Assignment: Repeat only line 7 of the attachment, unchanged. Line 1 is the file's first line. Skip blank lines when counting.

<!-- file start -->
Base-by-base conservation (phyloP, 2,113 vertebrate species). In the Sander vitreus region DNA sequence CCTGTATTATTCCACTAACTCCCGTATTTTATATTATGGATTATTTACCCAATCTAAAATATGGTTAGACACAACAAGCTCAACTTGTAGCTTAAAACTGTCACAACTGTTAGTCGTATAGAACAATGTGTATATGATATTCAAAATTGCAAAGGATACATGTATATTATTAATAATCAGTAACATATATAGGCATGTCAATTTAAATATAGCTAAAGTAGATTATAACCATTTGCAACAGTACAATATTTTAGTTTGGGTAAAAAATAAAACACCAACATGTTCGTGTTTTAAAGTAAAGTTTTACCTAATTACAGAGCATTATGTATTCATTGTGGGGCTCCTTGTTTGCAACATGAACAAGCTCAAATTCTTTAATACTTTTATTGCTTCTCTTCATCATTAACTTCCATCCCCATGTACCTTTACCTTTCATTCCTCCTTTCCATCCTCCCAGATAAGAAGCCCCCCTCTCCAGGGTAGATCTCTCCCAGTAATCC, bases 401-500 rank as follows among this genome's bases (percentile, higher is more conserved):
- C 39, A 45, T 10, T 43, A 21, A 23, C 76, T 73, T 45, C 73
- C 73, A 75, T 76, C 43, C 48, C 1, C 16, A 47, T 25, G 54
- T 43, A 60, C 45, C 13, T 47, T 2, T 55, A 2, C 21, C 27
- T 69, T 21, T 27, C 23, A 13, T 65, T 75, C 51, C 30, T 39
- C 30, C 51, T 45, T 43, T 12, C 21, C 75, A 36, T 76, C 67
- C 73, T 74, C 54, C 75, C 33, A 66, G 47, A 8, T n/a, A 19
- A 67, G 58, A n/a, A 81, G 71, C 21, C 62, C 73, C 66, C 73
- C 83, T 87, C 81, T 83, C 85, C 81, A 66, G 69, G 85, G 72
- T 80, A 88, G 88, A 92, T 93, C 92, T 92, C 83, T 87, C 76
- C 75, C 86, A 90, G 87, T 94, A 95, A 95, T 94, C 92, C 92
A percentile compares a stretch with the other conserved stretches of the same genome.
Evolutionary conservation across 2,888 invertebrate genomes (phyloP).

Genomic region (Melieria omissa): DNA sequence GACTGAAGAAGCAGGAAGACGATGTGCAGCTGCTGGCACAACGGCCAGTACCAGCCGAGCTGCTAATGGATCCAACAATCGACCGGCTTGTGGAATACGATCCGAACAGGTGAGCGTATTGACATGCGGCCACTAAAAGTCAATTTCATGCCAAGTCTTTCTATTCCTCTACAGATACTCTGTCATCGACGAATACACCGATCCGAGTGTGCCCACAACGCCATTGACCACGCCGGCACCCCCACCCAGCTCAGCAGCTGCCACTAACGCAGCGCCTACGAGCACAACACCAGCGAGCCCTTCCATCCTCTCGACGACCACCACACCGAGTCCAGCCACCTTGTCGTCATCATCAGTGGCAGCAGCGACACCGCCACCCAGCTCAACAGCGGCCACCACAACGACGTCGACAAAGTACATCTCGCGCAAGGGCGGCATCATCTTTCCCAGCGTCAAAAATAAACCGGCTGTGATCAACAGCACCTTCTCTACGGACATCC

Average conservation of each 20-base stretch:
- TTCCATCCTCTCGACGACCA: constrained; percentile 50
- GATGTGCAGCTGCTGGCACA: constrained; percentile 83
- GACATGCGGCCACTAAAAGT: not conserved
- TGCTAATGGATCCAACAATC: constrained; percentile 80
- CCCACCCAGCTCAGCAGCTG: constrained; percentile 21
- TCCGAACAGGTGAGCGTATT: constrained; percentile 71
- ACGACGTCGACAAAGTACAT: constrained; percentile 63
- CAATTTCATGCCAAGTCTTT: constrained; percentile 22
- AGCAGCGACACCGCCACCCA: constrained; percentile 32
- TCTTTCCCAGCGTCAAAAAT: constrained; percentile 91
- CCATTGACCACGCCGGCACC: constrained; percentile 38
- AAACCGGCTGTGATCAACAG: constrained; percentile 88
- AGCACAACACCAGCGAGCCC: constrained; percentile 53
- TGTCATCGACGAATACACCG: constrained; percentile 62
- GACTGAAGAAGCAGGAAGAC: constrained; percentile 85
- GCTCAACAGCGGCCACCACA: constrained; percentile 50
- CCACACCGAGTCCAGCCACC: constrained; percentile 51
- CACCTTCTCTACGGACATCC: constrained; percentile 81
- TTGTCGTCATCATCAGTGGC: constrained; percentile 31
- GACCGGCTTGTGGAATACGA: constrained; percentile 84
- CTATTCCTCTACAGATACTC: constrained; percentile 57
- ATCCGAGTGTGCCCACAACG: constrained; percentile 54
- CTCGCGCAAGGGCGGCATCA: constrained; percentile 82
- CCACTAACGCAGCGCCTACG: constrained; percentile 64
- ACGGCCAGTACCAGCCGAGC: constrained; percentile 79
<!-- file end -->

- C 73, T 74, C 54, C 75, C 33, A 66, G 47, A 8, T n/a, A 19